Abigail Parsons knows a lot about talent.

In fact, she has made an entire career out of it.

Romney native Parsons grew up in the rural landscape of Hampshire County, but once she took the plunge and moved to Los Angeles, she found her passion in the realm of talent booking, and she’s been making more and more of a name for herself ever since.

“I always loved film and television,” Parsons reminisced. “From a young age, my sister and I were always making movies with our production company, ‘Ab & Mm’ Productions, and my dad even fancies himself a director.”

After Parsons graduated from college with a degree in English Literature, she headed west to Los Angeles and started out as an assistant at a talent agency, moving on to work as a segment producer on music documentaries, then finding her way into talent booking. She’s been working in talent booking for the last 10 years, and right now she works with the company Cultivated Entertainment, which Parsons described as a “small, women-led and driven company that feels like a family.”  

The City of Angels seems like it’s on a separate planet entirely from Hampshire County, and while Parsons said it’s not quite as glamorous as it’s portrayed, there still is an air of hope there.

“I’ve lived here for 15 years now and love it – the weather, the culture and the entertainment industry all keep me grounded in the city,” Parsons said. “I feel like the city has endless possibility and a lot of people move here with big dreams. I think if you work hard at it, you find your way in the business.”

And she has certainly found her way: she was one of the talent bookers responsible for the famous faces who appeared in the “Dear Class of 2020” YouTube special most recently, a project aiming to reach out to seniors whose graduation plans were affected by the COVID-19 pandemic.

“We all felt like we were part of something truly special, a one-of-a-kind virtual graduation for the grads that wouldn't be able to celebrate in the traditional way,” explained Parsons. “The New York Times described it as ‘a lineup that even the most ambitious real-life commencement would find impossible to replicate.’”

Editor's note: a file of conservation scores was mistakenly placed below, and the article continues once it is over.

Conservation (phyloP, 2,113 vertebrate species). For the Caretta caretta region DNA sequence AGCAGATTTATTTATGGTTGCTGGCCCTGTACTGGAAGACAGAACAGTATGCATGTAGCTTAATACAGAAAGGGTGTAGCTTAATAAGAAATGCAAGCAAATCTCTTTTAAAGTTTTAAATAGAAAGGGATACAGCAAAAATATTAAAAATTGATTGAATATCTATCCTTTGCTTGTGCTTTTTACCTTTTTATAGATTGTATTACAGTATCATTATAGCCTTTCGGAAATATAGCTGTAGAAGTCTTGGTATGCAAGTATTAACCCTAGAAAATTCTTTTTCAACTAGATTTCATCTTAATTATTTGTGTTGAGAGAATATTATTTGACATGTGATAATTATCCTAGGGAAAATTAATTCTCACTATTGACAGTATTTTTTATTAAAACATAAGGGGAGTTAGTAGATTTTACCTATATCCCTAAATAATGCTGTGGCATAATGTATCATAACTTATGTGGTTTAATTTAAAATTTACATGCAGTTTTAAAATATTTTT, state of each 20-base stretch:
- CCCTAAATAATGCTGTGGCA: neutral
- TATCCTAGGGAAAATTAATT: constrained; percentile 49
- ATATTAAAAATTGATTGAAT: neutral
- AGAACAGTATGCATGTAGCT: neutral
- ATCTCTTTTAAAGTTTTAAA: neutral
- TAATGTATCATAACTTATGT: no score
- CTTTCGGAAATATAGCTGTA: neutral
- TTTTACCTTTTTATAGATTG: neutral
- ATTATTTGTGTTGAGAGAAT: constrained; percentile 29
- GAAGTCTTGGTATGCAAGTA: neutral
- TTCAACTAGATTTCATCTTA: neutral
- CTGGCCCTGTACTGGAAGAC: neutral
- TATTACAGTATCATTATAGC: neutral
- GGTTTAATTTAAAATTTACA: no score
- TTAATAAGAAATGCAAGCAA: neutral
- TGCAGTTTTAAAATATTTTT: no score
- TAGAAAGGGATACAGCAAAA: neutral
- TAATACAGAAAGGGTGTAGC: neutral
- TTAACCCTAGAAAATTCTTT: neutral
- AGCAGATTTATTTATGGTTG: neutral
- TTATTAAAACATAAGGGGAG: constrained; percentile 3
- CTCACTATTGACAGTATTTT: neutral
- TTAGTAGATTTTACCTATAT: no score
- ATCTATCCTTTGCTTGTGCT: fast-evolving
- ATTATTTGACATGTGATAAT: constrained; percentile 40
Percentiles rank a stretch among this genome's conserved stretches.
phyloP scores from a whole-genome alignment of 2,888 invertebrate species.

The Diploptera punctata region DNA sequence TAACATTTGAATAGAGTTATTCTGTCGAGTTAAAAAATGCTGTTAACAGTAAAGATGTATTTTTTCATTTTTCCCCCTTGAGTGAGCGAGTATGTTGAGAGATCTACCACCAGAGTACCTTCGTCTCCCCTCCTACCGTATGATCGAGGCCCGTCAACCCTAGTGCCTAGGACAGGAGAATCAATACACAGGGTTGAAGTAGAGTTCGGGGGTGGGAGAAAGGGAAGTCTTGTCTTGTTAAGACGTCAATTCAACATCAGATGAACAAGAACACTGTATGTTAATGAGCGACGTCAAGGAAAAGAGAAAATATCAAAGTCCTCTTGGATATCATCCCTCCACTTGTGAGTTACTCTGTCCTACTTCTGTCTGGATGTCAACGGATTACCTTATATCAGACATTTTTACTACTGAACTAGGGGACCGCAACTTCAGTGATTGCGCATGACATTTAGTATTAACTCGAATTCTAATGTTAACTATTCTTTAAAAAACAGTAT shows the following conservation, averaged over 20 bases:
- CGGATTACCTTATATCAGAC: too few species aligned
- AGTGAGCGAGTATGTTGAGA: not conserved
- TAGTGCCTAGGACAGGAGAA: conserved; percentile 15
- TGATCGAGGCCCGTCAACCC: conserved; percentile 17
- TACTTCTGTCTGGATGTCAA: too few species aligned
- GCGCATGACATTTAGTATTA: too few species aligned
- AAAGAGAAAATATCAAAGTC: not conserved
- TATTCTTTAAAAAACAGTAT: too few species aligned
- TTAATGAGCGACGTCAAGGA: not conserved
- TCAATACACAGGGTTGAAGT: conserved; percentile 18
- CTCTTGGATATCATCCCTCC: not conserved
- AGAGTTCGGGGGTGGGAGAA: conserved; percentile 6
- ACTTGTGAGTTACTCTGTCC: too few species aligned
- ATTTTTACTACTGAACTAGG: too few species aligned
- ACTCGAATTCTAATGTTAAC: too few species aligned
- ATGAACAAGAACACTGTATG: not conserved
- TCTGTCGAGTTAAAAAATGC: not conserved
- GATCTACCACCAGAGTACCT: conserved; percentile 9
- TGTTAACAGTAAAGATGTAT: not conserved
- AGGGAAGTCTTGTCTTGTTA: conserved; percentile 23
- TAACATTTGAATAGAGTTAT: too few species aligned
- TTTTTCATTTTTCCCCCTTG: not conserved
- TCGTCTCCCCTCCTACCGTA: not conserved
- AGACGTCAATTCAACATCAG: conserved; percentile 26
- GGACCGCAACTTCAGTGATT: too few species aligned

The lineup was certainly an impressive one, including some of the most recognizable faces from Hollywood and beyond like Barack Obama, Lady Gaga, Beyoncé and Mark Hamill, among many others. Parsons said a few hundred celebrities were booked, and in 72 hours “Dear Class of 2020” received 34 million views.

“As a company, we could not be more proud of it,” added Parsons.

While many would be starstruck working so close with celebrities, Parsons is used to it. It’s just another day in the entertainment industry.  

“I work across the board with talent from A-list to even the cast of Tiger King,” Parsons explained. “For the most part I work with their teams (management, publicity, agency) and then liaise with the talent when we shoot whatever program we’re working on.”

She’s gotten life advice from Henry Winkler (“He told me that in this business, you will go up and down, and to always remember to be kind to people for that reason,” she said.), she’s met Jim Carey (“He was so kind and, as you can imagine, hilarious.”) and she’s crossed Paul McCartney off her wish list of talent to book when she booked him 2 years ago for “In Conversation” with comedian Marc Maron.

Nearly all industries have been scrambling with the COVID-19 pandemic, and the entertainment industry has been no different. Parsons said that production shut down immediately after the shelter-at-home order put out in mid-March, and programming had to adapt in order to creatively move forward.

“Now we are starting to gear up for shows that will be shooting in a studio with proper protocols in August (likely at the earliest),” she said.

On a personal level, Parsons said that she had to adjust from being in an office daily for her job to staying at home with her husband Ian and her cat Margot. She said she’s grateful to be able to work these days and to “create programming that feels meaningful and appropriate given what is going on in the world.”

While it seems Parsons is worlds away, hobnobbing with famous faces and following her dream to work in the entertainment industry, there’s a special place in her heart for West Virginia and Hampshire County.

Her parents, Beth (a retired teacher) and Charlie (a retired judge) still live on Grassy Lick Road.

“It was a wonderful place to grow up,” she remarked. “I love coming to visit and always with a stop at Romney Diner (Shirley’s Diner) on the top of my list.”

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